We Need More Leaders, Not Managers

“Management is doing things right; leadership is doing the right things.”
― Peter F. Drucker

Many industries—music, publishing, TV, movies—are experiencing rapid change and disruption. The insurance industry is very conservative and slow to change. But it, too, is being disrupted at a pace more rapid than at any time in the past.

Consumers’ expectations of a good customer experience have adapted because of changes other industries have made. Technology is impacting the industry more than ever and will change the products and services offered. For example, telematics and other related safety technologies have begun to have a dramatic effect on automobile insurance—both for personal and commercial customers.

During periods of rapid change and disruption, it is difficult to figure out what needs to stay the same and what needs to change.

We need more leaders in the insurance industry.

How do you define a leader? A leader is someone who has a vision, is capable of inspiring others so that this vision becomes a common goal, and is able to get people to work as a team to achieve things that would be out of reach if they worked individually.

My friend Michael Hyatt says, “Leaders exist to create a shift in reality. Without leaders, things drift along. They go where they want to go, following the path of least resistance. However, when this is not desirable—or acceptable—you hire, elect, appoint, or become a leader. The leader’s job is to overcome resistance and make things flow in a different direction. His or her job is to create a different reality.”

We need leaders to set a clear vision for how the industry needs to adapt. Leaders will help us better understand what consumers will demand in the future and will be able to shepherd change through their organizations. This applies to all sectors of the insurance industry. Insurance agency owners need to become leaders of their organizations, not just great salespeople. Insurance companies need leaders to overcome resistance within their organizations to make sure the right things are being done. And insurance technology vendors need leaders to set a clear vision for how the industry can embrace technology to deliver a great customer experience.

The insurance industry is generally risk-averse. Daily, we see the consequences of bad decisions—accidents, fires, injury. Thus, it becomes harder for us to make the change that is necessary within our own organizations because we’re afraid of failing.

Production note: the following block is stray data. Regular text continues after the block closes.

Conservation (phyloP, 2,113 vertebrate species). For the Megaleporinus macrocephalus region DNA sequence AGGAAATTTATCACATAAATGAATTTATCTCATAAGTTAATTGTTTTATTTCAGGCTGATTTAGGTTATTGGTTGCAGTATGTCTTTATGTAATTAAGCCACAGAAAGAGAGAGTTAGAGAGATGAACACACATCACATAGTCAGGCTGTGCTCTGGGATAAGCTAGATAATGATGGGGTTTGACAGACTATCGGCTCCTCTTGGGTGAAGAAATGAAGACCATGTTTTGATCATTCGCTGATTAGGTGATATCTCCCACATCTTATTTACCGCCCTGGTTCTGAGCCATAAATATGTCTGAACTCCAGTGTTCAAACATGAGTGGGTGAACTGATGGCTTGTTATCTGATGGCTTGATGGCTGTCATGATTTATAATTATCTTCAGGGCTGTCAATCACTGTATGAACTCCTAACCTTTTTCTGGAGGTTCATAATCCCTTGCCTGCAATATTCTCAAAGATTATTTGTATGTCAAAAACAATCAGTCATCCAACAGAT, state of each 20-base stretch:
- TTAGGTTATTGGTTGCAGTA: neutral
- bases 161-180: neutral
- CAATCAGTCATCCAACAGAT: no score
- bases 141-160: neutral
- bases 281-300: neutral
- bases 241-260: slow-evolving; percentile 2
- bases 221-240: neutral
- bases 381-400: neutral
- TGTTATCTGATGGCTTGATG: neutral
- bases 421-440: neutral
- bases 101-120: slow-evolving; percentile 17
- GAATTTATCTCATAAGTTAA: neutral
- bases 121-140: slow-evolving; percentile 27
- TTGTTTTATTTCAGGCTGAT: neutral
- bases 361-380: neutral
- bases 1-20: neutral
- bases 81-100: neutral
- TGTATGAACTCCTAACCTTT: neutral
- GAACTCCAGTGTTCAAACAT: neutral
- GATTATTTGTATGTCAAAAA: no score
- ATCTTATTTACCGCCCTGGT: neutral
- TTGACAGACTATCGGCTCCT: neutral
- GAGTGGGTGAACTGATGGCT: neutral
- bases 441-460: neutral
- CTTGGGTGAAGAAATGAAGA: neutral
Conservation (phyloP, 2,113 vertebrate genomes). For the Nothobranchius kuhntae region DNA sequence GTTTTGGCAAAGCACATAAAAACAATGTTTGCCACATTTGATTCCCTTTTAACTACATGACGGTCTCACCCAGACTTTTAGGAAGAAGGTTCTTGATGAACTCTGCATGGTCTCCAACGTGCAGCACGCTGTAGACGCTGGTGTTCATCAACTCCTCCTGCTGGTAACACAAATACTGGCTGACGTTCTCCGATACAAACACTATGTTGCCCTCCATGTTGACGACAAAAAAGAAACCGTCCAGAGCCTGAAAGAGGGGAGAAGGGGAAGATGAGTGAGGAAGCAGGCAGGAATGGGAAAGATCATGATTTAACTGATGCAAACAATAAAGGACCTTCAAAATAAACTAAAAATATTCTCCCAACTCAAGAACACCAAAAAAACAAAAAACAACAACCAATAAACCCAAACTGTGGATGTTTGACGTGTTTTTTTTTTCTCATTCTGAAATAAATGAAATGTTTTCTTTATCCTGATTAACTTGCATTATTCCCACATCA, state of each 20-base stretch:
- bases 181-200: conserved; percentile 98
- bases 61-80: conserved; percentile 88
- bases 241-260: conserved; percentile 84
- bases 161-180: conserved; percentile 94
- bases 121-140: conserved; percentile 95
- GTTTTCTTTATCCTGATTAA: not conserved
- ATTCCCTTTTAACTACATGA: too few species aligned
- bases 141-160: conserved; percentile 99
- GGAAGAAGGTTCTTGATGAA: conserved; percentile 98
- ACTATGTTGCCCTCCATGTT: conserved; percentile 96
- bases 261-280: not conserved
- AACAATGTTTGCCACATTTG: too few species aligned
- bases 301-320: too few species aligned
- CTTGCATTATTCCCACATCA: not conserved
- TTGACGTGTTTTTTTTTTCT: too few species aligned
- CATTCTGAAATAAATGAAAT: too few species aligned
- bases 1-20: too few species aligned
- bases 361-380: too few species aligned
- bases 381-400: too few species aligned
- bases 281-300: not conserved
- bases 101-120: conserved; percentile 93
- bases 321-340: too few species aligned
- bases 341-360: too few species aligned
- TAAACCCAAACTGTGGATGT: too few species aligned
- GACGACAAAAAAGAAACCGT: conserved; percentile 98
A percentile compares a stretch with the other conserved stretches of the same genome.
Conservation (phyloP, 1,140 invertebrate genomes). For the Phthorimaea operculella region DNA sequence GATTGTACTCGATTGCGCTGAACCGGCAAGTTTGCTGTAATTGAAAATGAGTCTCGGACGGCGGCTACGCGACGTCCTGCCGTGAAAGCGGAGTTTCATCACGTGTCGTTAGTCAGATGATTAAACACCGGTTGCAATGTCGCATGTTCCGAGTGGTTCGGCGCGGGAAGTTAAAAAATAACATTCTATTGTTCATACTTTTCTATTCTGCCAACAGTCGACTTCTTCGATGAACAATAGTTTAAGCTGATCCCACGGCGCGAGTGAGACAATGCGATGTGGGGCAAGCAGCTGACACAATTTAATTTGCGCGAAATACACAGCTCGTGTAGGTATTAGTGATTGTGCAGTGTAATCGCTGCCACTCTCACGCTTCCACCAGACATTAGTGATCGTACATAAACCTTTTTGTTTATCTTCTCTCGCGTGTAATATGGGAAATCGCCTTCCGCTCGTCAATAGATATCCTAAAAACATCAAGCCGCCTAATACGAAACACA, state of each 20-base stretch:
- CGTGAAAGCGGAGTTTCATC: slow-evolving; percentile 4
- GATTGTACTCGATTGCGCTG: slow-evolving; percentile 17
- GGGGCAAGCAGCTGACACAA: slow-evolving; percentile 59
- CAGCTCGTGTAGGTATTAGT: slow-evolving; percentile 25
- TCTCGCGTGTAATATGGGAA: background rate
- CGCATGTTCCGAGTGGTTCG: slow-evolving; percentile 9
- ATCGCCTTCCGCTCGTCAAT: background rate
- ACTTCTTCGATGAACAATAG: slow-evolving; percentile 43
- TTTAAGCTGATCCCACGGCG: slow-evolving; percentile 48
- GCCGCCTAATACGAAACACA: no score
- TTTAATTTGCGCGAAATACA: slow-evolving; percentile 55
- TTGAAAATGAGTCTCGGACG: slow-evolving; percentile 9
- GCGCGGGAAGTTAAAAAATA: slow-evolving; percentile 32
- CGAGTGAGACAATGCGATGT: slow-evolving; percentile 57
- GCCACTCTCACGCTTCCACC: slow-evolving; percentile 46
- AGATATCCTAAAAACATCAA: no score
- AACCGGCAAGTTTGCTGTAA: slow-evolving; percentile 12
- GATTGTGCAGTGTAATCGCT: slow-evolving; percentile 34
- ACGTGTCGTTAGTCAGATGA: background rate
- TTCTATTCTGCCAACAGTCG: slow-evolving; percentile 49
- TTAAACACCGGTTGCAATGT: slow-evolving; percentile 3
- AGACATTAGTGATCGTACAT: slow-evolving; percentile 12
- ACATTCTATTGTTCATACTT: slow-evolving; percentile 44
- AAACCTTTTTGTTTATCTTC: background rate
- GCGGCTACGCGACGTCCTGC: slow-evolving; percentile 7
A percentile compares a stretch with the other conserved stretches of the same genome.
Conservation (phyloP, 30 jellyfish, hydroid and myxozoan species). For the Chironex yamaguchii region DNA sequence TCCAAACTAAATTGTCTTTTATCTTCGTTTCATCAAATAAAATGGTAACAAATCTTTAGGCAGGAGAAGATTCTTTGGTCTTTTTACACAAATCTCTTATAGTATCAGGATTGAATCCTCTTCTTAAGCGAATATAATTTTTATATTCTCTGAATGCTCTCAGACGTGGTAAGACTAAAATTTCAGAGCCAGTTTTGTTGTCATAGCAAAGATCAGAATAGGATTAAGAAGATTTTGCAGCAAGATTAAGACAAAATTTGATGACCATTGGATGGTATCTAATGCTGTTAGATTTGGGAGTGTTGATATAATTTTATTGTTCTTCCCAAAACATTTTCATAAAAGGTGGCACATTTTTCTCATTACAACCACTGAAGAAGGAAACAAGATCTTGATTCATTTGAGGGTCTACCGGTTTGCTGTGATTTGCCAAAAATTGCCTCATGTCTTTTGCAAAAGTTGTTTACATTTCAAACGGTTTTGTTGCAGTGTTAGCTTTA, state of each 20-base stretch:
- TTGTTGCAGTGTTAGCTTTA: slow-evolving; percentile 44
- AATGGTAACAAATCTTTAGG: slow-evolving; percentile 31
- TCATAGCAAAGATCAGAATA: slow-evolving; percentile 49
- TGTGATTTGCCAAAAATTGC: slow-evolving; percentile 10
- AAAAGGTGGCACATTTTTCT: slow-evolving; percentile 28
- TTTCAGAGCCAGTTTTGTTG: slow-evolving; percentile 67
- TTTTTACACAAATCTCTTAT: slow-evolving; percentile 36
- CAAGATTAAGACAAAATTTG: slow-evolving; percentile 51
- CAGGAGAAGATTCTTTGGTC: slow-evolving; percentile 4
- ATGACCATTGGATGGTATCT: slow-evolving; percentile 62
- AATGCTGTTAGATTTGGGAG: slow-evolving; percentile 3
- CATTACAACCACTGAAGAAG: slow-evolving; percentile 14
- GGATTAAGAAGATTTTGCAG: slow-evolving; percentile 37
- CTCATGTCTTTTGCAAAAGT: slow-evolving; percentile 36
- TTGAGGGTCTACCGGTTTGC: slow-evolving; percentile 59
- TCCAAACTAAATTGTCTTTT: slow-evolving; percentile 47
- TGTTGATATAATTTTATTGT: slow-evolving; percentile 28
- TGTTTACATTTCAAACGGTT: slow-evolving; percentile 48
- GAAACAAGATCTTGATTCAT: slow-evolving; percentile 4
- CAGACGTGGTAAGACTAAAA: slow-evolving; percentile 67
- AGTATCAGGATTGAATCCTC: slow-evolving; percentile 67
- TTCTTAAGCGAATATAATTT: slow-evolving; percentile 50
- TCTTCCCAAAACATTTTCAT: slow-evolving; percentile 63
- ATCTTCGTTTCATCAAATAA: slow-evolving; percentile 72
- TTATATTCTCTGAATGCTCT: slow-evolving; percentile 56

A leader understands that failure is part of the process of change. In fact, failure needs to be embraced. Failing fast, learning from your experience, and applying that information is key to being able to manage the massive changes that are going on, not only within the insurance industry, but across society.

Organizations that identify and encourage leaders will be successful in the future and able to manage disruption well.

Are you a leader? Or, are you a manager? Are you helping your organization create a shift in reality? Or are you burying your head in the sand and only making sure that you are doing things right?

We need more leaders to help all of us understand the “right things we need to do.”

Steve Anderson provides information to insurance agents about how they can use technology to increase revenue and/or reduce expenses. He speaks professionally to hundreds of agents each year on the future of technology, the social web, and how insurance agencies can establish their Internet presence.

Please note: I reserve the right to delete comments that are offensive or off-topic.

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2 thoughts on “We Need More Leaders, Not Managers

  1. In my mind, one of the key differentiators that separate leaders from managers is the ability to make hard strategic decisions. While good managers excel at increasing efficiency and productivity, they all too often fail when it comes to strategy.

    And like you said Steve, this industry is being disrupted by the rapid pace of change. That’s why we need real leaders. Leaders who have the chutzpah to say, “Efficiency isn’t our primary focus anymore. Strategy is. We must find a way to delight our customers and offer them something they can’t get from GEICO or Progressive. Otherwise we’ll be ‘efficient’ at digging our own graves.”

    Thanks for the post.